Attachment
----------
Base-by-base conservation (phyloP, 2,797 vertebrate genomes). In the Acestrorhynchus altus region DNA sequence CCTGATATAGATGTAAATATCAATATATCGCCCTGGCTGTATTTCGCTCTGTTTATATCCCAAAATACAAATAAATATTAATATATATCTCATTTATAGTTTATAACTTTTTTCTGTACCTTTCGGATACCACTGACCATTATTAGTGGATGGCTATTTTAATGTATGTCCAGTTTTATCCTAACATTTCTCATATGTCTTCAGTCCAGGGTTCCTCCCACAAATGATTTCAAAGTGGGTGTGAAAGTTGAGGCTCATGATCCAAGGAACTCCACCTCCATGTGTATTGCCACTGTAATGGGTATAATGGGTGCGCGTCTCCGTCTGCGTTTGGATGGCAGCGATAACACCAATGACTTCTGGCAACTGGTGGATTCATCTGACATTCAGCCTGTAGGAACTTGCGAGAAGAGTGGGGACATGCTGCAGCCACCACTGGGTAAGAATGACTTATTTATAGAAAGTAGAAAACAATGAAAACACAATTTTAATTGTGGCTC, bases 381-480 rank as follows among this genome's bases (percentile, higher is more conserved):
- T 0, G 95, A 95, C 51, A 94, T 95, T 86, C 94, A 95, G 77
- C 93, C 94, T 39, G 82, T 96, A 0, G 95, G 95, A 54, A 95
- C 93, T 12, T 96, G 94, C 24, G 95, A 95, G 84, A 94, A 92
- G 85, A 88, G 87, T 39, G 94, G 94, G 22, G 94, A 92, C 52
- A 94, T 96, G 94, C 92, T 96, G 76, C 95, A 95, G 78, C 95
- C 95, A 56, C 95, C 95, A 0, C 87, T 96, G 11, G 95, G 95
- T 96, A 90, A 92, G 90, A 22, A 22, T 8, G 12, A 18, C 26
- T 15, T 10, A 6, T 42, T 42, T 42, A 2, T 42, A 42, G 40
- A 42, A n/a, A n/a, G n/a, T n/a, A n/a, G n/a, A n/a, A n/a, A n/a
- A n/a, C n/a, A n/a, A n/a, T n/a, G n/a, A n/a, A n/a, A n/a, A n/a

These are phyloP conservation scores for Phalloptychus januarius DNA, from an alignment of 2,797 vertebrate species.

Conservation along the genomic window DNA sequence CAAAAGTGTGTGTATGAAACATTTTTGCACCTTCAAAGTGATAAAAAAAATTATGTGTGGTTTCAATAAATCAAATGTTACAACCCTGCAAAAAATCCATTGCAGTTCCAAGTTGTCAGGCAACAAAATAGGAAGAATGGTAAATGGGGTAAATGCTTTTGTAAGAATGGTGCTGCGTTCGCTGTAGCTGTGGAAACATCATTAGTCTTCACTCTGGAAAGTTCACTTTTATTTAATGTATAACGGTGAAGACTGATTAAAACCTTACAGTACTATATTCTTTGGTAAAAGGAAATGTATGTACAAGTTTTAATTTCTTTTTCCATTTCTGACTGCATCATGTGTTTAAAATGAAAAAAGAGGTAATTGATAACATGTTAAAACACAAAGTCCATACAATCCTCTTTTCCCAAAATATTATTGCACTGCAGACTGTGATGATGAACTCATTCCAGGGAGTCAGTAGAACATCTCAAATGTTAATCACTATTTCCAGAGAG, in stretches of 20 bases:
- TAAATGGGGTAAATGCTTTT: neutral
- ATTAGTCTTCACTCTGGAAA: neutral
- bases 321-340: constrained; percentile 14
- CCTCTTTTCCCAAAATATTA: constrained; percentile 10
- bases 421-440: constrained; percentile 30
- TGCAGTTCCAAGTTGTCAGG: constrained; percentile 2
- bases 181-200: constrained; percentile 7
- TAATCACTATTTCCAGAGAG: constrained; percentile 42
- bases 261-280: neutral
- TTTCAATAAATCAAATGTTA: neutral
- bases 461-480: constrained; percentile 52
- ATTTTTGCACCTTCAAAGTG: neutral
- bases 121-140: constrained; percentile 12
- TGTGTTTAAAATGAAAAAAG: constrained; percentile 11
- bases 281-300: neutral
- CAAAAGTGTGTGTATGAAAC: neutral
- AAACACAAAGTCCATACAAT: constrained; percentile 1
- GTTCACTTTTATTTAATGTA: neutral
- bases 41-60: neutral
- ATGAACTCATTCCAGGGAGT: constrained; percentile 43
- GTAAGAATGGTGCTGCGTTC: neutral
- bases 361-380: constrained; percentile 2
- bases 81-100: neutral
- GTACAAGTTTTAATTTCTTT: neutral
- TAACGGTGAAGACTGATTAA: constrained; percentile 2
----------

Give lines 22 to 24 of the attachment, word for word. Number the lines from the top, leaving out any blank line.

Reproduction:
- bases 261-280: neutral
- TTTCAATAAATCAAATGTTA: neutral
- bases 461-480: constrained; percentile 52